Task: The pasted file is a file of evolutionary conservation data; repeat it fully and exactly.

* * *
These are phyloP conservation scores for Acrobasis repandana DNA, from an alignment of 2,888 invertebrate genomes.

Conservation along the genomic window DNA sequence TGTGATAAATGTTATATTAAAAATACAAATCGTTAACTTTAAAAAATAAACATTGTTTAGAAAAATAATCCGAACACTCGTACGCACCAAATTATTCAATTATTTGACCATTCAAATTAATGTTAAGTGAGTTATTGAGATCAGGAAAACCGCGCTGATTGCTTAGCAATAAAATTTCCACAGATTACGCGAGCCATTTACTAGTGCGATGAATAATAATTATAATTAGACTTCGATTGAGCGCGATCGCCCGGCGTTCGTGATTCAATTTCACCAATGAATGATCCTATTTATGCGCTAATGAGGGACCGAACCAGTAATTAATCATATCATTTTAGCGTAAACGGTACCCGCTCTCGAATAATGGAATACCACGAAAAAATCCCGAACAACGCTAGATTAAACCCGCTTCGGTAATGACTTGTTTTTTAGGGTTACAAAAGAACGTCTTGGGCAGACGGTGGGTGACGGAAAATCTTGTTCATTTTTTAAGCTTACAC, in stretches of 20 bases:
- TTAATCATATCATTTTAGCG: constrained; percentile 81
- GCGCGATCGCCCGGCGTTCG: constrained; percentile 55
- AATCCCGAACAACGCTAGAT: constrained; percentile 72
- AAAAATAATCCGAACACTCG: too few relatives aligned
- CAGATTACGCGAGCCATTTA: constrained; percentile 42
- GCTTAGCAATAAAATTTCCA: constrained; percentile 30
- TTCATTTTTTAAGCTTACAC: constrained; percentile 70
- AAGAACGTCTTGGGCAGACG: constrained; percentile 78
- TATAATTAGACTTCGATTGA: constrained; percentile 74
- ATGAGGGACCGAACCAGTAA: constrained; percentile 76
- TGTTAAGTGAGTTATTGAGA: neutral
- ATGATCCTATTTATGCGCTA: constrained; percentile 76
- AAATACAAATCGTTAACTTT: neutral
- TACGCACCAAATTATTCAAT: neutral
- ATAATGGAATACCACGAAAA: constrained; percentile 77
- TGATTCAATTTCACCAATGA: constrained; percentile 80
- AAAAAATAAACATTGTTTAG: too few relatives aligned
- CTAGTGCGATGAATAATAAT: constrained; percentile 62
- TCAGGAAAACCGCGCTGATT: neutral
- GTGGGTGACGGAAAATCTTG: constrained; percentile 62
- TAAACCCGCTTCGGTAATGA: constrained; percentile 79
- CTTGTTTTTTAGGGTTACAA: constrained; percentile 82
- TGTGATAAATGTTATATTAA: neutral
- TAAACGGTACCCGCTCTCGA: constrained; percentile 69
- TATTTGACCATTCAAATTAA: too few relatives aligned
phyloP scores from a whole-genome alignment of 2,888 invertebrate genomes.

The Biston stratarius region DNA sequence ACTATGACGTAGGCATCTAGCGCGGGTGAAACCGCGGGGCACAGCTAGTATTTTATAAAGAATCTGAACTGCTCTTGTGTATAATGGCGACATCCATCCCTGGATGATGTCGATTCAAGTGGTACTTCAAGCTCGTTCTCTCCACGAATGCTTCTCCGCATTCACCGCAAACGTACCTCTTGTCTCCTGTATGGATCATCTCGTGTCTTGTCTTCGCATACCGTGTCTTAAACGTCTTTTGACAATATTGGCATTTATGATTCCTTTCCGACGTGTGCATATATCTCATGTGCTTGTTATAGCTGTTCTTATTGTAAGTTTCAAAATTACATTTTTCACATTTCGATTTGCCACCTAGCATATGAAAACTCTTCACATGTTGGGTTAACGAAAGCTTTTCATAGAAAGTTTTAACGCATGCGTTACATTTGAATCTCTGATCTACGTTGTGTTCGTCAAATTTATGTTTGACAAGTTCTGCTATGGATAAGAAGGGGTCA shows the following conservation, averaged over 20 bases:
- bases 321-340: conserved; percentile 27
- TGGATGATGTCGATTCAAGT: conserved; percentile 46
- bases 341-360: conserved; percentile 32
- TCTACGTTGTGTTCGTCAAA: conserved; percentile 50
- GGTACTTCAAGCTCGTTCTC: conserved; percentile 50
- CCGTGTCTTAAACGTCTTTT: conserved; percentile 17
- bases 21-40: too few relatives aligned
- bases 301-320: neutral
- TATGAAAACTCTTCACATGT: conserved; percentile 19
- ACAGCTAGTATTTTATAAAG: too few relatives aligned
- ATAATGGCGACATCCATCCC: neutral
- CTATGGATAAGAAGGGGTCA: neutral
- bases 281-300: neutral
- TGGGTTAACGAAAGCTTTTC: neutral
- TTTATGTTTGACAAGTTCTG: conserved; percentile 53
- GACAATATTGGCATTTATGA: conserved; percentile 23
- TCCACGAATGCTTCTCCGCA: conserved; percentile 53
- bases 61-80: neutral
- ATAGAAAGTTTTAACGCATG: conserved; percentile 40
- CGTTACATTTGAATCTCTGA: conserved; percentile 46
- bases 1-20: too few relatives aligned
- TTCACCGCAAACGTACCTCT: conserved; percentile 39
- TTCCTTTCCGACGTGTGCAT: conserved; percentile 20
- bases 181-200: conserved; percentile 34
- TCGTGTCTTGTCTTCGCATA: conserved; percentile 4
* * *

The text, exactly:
These are phyloP conservation scores for Acrobasis repandana DNA, from an alignment of 2,888 invertebrate genomes.

Conservation along the genomic window DNA sequence TGTGATAAATGTTATATTAAAAATACAAATCGTTAACTTTAAAAAATAAACATTGTTTAGAAAAATAATCCGAACACTCGTACGCACCAAATTATTCAATTATTTGACCATTCAAATTAATGTTAAGTGAGTTATTGAGATCAGGAAAACCGCGCTGATTGCTTAGCAATAAAATTTCCACAGATTACGCGAGCCATTTACTAGTGCGATGAATAATAATTATAATTAGACTTCGATTGAGCGCGATCGCCCGGCGTTCGTGATTCAATTTCACCAATGAATGATCCTATTTATGCGCTAATGAGGGACCGAACCAGTAATTAATCATATCATTTTAGCGTAAACGGTACCCGCTCTCGAATAATGGAATACCACGAAAAAATCCCGAACAACGCTAGATTAAACCCGCTTCGGTAATGACTTGTTTTTTAGGGTTACAAAAGAACGTCTTGGGCAGACGGTGGGTGACGGAAAATCTTGTTCATTTTTTAAGCTTACAC, in stretches of 20 bases:
- TTAATCATATCATTTTAGCG: constrained; percentile 81
- GCGCGATCGCCCGGCGTTCG: constrained; percentile 55
- AATCCCGAACAACGCTAGAT: constrained; percentile 72
- AAAAATAATCCGAACACTCG: too few relatives aligned
- CAGATTACGCGAGCCATTTA: constrained; percentile 42
- GCTTAGCAATAAAATTTCCA: constrained; percentile 30
- TTCATTTTTTAAGCTTACAC: constrained; percentile 70
- AAGAACGTCTTGGGCAGACG: constrained; percentile 78
- TATAATTAGACTTCGATTGA: constrained; percentile 74
- ATGAGGGACCGAACCAGTAA: constrained; percentile 76
- TGTTAAGTGAGTTATTGAGA: neutral
- ATGATCCTATTTATGCGCTA: constrained; percentile 76
- AAATACAAATCGTTAACTTT: neutral
- TACGCACCAAATTATTCAAT: neutral
- ATAATGGAATACCACGAAAA: constrained; percentile 77
- TGATTCAATTTCACCAATGA: constrained; percentile 80
- AAAAAATAAACATTGTTTAG: too few relatives aligned
- CTAGTGCGATGAATAATAAT: constrained; percentile 62
- TCAGGAAAACCGCGCTGATT: neutral
- GTGGGTGACGGAAAATCTTG: constrained; percentile 62
- TAAACCCGCTTCGGTAATGA: constrained; percentile 79
- CTTGTTTTTTAGGGTTACAA: constrained; percentile 82
- TGTGATAAATGTTATATTAA: neutral
- TAAACGGTACCCGCTCTCGA: constrained; percentile 69
- TATTTGACCATTCAAATTAA: too few relatives aligned
phyloP scores from a whole-genome alignment of 2,888 invertebrate genomes.

The Biston stratarius region DNA sequence ACTATGACGTAGGCATCTAGCGCGGGTGAAACCGCGGGGCACAGCTAGTATTTTATAAAGAATCTGAACTGCTCTTGTGTATAATGGCGACATCCATCCCTGGATGATGTCGATTCAAGTGGTACTTCAAGCTCGTTCTCTCCACGAATGCTTCTCCGCATTCACCGCAAACGTACCTCTTGTCTCCTGTATGGATCATCTCGTGTCTTGTCTTCGCATACCGTGTCTTAAACGTCTTTTGACAATATTGGCATTTATGATTCCTTTCCGACGTGTGCATATATCTCATGTGCTTGTTATAGCTGTTCTTATTGTAAGTTTCAAAATTACATTTTTCACATTTCGATTTGCCACCTAGCATATGAAAACTCTTCACATGTTGGGTTAACGAAAGCTTTTCATAGAAAGTTTTAACGCATGCGTTACATTTGAATCTCTGATCTACGTTGTGTTCGTCAAATTTATGTTTGACAAGTTCTGCTATGGATAAGAAGGGGTCA shows the following conservation, averaged over 20 bases:
- bases 321-340: conserved; percentile 27
- TGGATGATGTCGATTCAAGT: conserved; percentile 46
- bases 341-360: conserved; percentile 32
- TCTACGTTGTGTTCGTCAAA: conserved; percentile 50
- GGTACTTCAAGCTCGTTCTC: conserved; percentile 50
- CCGTGTCTTAAACGTCTTTT: conserved; percentile 17
- bases 21-40: too few relatives aligned
- bases 301-320: neutral
- TATGAAAACTCTTCACATGT: conserved; percentile 19
- ACAGCTAGTATTTTATAAAG: too few relatives aligned
- ATAATGGCGACATCCATCCC: neutral
- CTATGGATAAGAAGGGGTCA: neutral
- bases 281-300: neutral
- TGGGTTAACGAAAGCTTTTC: neutral
- TTTATGTTTGACAAGTTCTG: conserved; percentile 53
- GACAATATTGGCATTTATGA: conserved; percentile 23
- TCCACGAATGCTTCTCCGCA: conserved; percentile 53
- bases 61-80: neutral
- ATAGAAAGTTTTAACGCATG: conserved; percentile 40
- CGTTACATTTGAATCTCTGA: conserved; percentile 46
- bases 1-20: too few relatives aligned
- TTCACCGCAAACGTACCTCT: conserved; percentile 39
- TTCCTTTCCGACGTGTGCAT: conserved; percentile 20
- bases 181-200: conserved; percentile 34
- TCGTGTCTTGTCTTCGCATA: conserved; percentile 4